Opinions expressed on this blog reflect the writer’s views and not the position of the Capgemini Group

Learning a New Culture

I was awoken by a call at 7 am and was told to get on the next plane to Saudi Arabia. I had been assigned to a project and was asked to be across the world ASAP—no time to even begin to think that I would be heading to, relative to my background, the most exotic place in the world. Only after I hopped on the plane did I begin to realize the life altering journey I was about to embark on.

It’s been seven months, and each day has been a learning experience beyond my imagination. I’m not just learning new things about SAP software; I’m learning new words, eating habits, and dressing customs.


The best place to start when traveling to a foreign country is to go to Google. You know, the same place you go when you have absolutely no idea what you are doing, like when you had to put on your first tie or literally graduated from Ramen to Barilla pasta. What you’ll find on Google is a list of behaviors that will keep you out of trouble. When in Saudi, or many other Arabic countries, never offer your left hand to shake hands. (If you’re interested in knowing why, I suggest you use Google for that too.) That doesn’t come naturally to me, so that was an easy one. More surprisingly, you should also never show the soles of your feet to someone. You might be wondering, “When will I ever sit  back and stick both my feet in the air like a five year old whose legs are too short for a chair?,” but we are very used to crossing our legs, particularly in a business setting.

So, these were the rules I went to Saudi with. I brought questions too. “Where would I stay?” “What would I eat?” “Would I be accepted?” And many, many more. I quickly found that the city where I am staying, Al Khobar, is heavily populated with expatriates. Businesses have adapted because of it. The mall has Burger King, McDonalds (they sell Chicken Big Macs—seriously, McDonalds, America is ready for this), Starbucks, Gap, Sephora, and Lacoste. The town has Red Lobster, Chilis, and Virgin electronic stores. You’ll find NBA or soccer games, Die Hard, or Big Bang Theory on the TV. The radio even plays Miley Cyrus. Walk into a store and you might forget where you are.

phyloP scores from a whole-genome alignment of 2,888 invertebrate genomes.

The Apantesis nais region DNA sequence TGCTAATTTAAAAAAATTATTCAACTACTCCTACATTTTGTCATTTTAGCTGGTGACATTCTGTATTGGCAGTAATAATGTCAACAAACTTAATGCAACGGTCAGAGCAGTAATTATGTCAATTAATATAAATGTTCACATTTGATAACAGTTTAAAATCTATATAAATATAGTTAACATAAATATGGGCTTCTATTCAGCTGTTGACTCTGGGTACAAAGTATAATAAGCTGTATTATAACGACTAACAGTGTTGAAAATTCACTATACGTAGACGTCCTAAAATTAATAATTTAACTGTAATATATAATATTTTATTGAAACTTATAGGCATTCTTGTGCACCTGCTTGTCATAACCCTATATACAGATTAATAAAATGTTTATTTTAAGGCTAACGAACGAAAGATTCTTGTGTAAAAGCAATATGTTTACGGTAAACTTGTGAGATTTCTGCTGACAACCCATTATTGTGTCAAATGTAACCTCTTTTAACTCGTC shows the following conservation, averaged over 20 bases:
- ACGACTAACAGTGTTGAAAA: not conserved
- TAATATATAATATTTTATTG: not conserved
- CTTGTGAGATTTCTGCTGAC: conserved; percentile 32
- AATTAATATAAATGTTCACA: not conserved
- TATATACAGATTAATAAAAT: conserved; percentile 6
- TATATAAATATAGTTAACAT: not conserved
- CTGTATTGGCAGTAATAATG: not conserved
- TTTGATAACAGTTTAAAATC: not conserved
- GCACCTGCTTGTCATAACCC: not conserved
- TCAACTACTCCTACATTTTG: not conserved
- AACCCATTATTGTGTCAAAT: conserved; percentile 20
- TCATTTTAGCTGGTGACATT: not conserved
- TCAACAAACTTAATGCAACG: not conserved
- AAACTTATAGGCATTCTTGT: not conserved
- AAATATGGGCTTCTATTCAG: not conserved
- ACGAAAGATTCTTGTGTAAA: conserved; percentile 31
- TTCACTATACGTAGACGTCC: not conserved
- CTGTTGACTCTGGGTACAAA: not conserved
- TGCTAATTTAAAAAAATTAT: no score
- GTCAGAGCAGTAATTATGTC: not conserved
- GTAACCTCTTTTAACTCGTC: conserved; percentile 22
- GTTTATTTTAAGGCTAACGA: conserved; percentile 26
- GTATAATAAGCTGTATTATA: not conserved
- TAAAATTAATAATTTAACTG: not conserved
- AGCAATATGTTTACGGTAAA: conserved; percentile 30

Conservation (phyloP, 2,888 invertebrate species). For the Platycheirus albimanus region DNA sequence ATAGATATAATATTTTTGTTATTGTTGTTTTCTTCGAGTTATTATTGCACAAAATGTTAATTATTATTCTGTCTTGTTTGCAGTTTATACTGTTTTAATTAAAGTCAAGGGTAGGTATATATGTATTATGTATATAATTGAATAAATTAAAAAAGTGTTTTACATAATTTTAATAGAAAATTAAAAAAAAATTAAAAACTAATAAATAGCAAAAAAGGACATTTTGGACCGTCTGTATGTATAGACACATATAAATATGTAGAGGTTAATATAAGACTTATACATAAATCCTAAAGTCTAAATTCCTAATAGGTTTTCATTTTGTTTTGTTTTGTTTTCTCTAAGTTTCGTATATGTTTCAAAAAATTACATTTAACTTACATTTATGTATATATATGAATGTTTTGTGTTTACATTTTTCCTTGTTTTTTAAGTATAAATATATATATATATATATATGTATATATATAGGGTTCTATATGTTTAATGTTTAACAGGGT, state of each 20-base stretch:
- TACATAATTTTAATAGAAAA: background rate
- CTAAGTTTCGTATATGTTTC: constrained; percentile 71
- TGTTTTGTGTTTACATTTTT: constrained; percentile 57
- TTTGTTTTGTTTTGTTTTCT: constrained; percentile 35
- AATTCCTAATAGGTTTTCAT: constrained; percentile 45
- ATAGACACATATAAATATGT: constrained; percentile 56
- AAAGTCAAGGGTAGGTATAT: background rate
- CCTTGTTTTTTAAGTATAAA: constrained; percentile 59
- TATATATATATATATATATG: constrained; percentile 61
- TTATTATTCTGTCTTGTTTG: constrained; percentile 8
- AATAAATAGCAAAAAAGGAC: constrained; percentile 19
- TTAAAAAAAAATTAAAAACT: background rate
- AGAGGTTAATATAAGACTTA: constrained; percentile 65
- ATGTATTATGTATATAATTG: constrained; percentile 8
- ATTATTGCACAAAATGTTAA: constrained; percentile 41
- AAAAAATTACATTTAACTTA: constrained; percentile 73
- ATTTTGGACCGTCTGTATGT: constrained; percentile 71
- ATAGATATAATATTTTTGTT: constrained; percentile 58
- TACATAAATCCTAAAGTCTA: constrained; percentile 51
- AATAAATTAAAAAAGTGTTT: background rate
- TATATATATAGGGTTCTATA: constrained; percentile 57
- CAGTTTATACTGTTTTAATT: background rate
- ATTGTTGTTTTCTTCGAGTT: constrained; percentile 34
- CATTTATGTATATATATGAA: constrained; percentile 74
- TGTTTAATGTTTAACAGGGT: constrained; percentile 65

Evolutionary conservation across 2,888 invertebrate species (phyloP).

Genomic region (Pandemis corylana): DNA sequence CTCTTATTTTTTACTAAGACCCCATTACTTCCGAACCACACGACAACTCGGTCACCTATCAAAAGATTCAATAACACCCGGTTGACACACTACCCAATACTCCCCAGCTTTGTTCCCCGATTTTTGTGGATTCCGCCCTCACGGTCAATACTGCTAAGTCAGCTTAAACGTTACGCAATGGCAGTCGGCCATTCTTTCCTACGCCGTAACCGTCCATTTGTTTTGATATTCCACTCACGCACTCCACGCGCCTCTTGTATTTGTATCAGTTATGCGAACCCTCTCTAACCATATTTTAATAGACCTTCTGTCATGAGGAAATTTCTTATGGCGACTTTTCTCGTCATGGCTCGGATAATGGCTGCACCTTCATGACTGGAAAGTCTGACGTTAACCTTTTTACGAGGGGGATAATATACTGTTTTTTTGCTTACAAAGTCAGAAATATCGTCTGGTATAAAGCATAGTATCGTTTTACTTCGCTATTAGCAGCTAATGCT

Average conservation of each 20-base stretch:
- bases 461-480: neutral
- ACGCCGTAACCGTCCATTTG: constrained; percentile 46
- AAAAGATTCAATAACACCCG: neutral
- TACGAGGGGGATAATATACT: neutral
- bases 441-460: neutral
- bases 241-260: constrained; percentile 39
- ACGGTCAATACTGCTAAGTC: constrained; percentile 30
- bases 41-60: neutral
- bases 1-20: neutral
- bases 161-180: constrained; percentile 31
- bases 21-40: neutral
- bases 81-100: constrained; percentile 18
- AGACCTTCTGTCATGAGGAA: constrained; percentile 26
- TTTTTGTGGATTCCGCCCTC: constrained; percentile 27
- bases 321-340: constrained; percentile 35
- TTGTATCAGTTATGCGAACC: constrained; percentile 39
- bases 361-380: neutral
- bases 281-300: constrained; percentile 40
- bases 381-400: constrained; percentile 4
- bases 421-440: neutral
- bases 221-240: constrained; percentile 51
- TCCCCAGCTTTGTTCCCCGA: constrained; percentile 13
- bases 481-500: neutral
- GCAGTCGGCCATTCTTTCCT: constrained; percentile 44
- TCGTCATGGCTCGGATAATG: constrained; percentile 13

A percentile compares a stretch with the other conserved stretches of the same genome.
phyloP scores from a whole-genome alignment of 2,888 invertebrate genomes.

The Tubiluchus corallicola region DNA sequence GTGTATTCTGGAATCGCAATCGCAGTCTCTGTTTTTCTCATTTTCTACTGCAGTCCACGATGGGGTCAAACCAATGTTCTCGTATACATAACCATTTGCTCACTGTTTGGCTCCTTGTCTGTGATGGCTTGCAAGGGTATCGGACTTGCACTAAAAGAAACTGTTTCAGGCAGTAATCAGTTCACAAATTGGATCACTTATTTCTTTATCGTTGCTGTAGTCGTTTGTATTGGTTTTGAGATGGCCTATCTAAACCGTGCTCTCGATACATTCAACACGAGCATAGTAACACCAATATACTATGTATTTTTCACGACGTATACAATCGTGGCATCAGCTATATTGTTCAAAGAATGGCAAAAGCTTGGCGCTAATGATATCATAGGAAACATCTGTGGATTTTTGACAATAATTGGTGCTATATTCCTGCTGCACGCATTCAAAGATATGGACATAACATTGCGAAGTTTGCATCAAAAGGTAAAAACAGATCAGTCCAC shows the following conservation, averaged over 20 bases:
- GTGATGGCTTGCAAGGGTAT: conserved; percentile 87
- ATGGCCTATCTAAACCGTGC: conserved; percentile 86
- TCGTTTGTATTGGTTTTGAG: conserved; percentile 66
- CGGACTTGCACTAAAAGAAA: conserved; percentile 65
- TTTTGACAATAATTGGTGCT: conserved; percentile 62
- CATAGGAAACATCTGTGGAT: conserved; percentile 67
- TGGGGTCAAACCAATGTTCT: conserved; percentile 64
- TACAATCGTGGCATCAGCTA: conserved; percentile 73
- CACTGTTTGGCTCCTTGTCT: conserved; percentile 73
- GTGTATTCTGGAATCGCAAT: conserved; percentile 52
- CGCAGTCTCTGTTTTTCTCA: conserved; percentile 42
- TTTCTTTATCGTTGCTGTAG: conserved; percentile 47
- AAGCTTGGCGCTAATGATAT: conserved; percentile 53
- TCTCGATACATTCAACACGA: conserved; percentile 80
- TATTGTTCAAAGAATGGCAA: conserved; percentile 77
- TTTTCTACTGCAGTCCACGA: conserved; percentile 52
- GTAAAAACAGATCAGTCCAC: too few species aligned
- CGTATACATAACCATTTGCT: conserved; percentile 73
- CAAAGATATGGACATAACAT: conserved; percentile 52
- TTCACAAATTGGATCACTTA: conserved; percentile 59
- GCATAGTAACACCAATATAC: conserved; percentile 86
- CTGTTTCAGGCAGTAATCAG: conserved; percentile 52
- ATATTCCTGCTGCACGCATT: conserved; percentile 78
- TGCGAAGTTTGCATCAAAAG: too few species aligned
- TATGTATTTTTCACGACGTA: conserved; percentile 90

However, some things are undeniably different. Sand is everywhere and it covers the sun on bad days. Sometimes it is 120 degrees out. People are covered head to toe, men and women. At the mall, I’ve seen burka-covered women packing stores, wondering to myself when they get the chance to wear the strapless shirt or high heels filling their bags. At the food court I have been asked to move to a “Singles Only” designated table, and I have been turned away on the weekends for wearing shorts. Perhaps most shocking, the faces of women on billboards are blurred.

Recreational activities are limited—no bars, clubs, or even movie theaters. My first week in Saudi I asked three people what they do for fun and these were their answers: I go to Bahrain; I go back to my home country; I go to Dubai. In other words, they leave the country.

This seems harsh, but for many travelling here for work it is a reality. However, with time and by leaving Saudi myself, I found that the people who gave me these answers overlooked the most important thing I’ve learned from travelling. Without fail, the hidden joy of travelling is interacting with the PEOPLE. In the last year I’ve been to Peru, Bolivia, Brazil, Chile, Ecuador, Canada, Greece, Holland, India, and UAE (jealous yet?). I might remember a landmark or site I’ve visited, but I never forget the people and friends I’ve made. They have taken me to dinners, to get their traditional clothing, and to participate in prayer. What distinguishes Saudis from any other I’ve met (except maybe Brazilians, yes I’m biased and shamelessly admit it,) is their generosity and eagerness to teach foreigners what makes a Saudi. When I go to a public location, like the beach I visited in my second week or the park I went to a few weeks after, I am immediately invited to sit with a family.

They share their food and drinks, and we share our stories and experiences. We learn from each other, and I’m reminded why it doesn’t bother me that I haven’t been to the US in months. There’s always a new word, eating habit, or dressing custom to be learned.

About the author

Alan Llobet
Alan Llobet
Alan is a Columbia University graduate who joined Capgemini in 2013. He is based in the Houston office and is part of the SAP Supply Chain Management practice. He is an avid soccer fanatic, and also enjoys mountain biking with his brother.